After failing to come to an agreement on the matter last month, the Zachary City Council decided on a 3-2 vote Tuesday to raise security deposits on water and gas meters.

Water deposits, which currently are $50, will go up to $150. Gas deposits will increase from $150 to $250. The deposits are the same for customers inside and outside city limits.

When the council at a June meeting considered an ordinance raising the deposits, the four members present couldn’t decide how much more to charge, resulting in a tie. They agreed, however, that an increase of some kind was needed because deposit fees hadn’t been changed since the 1980s, and the city has incurred significant debt stemming from unpaid water and gas bills.

The new deposit fees total $400 — the same as what nearby Baker charges, Councilman Brandon Noel said. He noted that Zachary has a higher median income than Baker.

“I think we’re well within the capability of being able to handle that ($400),” he said.

Voting for the deposit increase were Noel, Laura O’Brien and Hunter Landry. Voting no were Francis Nezianya and Lael Montgomery.

“It’s not everybody that has a high income,” Nezianya said. “We have a lot of retirees in the city. We have to make sure to think about them before we raise this.”

O’Brien countered: “Our deposits now don’t cover our bills when (late-paying customers) walk away.”

Montgomery said the city recently has been taking a more proactive approach in turning off service for customers who don’t pay on time.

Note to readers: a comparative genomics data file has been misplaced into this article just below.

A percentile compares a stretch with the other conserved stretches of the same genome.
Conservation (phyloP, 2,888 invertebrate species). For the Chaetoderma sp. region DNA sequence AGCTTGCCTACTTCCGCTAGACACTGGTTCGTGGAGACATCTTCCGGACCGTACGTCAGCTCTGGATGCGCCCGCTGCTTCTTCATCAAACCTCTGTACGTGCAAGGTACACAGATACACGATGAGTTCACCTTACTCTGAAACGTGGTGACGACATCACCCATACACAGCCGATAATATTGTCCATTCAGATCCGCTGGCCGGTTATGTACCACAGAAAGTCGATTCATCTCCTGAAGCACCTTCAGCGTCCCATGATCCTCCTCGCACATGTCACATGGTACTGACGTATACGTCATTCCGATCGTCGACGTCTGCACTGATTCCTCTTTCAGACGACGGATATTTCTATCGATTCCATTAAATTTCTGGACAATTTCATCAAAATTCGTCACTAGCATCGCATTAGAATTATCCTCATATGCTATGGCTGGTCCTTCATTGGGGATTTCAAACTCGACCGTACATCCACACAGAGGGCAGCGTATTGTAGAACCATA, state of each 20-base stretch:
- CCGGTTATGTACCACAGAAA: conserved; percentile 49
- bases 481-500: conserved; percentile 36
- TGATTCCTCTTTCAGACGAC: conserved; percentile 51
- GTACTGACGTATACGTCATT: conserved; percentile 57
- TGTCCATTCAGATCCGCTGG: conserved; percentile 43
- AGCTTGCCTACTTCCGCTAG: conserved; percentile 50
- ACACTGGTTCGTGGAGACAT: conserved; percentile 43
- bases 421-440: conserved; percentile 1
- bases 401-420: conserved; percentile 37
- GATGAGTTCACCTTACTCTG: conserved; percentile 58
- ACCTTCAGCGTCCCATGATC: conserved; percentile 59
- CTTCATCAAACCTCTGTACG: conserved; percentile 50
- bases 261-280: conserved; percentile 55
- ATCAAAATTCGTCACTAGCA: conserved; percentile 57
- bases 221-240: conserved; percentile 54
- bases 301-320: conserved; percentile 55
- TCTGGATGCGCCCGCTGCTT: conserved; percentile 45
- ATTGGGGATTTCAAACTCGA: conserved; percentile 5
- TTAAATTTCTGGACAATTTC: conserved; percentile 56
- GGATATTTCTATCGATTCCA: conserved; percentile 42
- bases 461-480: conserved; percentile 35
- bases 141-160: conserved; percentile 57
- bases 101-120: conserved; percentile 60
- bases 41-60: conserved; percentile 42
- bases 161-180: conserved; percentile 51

“We haven’t allowed the process to work,” Montgomery said. “What we have put in place has been working.”

Also on Tuesday:

  • A rezoning request and site plan related to the proposed Wicker Place subdivision off Plank Road were pulled from the agenda before the meeting, Mayor David Amrhein said. The items — which encountered intense opposition when presented to the Planning and Zoning Commission in June — were previously tabled by the council because the developer asked for time to make changes. “They’re basically starting over,” Amrhein said, and the revisions are significant enough that the proposal must go before the Planning and Zoning Commission again, likely in September.
  • The water tower being built near the Zachary Youth Park should be finished in September, city engineer Bianca Hillhouse said. The council agreed to increase the $1.6 million contract with Professional Engineering Consultants by $34,613. The extra money is needed to replace about 400 feet of 12-inch pipe that connects to a well; the city previously thought the existing pipe could be used, Hillhouse said.
  • Amrhein announced that Tommy Womack has stepped down from the Planning and Zoning Commission. Womack is being replaced by Laura Freeman.
  • Fred Neal, of the Villavasso and Associates planning firm, said a public workshop will be held Aug. 5 at 5:30 p.m. at City Hall about proposed changes to the development code. The Planning and Zoning Commission meeting will follow at 6:30 p.m.
  • Assistant Police Chief Darryl Lawrence said his department’s new traffic enforcement unit has written 200 to 300 tickets since it began operating July 8. “If we continue the way we’re going, the program will fund itself,” Lawrence said. “Y’all getting any pushback? Anybody griping?” the mayor asked. “Oh yeah,” Lawrence responded to laughter from the audience.